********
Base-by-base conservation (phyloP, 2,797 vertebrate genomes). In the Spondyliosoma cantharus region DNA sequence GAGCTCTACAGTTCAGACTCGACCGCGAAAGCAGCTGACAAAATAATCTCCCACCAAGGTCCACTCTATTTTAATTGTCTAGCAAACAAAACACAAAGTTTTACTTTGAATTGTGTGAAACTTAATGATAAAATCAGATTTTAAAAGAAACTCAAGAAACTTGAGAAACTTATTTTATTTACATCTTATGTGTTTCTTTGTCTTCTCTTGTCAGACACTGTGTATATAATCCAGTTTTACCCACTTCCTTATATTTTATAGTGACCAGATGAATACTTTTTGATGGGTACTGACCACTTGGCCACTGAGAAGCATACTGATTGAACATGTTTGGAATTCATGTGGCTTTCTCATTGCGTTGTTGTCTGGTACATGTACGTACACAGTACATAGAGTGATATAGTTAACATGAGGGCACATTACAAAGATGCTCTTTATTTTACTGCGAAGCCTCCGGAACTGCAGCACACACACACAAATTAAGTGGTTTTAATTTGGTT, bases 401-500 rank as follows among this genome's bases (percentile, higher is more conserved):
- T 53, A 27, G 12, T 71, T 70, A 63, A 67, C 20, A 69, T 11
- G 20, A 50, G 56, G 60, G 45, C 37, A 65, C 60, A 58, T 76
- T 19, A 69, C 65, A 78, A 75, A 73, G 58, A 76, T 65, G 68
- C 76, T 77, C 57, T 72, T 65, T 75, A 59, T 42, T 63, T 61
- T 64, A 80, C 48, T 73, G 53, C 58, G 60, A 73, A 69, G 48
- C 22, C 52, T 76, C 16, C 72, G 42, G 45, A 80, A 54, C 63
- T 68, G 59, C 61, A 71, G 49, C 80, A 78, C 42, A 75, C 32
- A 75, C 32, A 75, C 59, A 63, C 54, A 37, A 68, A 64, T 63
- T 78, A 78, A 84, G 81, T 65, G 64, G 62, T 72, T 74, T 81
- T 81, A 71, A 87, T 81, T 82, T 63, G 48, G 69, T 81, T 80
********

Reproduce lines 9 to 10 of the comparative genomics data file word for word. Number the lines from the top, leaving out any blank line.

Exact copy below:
- A 75, C 32, A 75, C 59, A 63, C 54, A 37, A 68, A 64, T 63
- T 78, A 78, A 84, G 81, T 65, G 64, G 62, T 72, T 74, T 81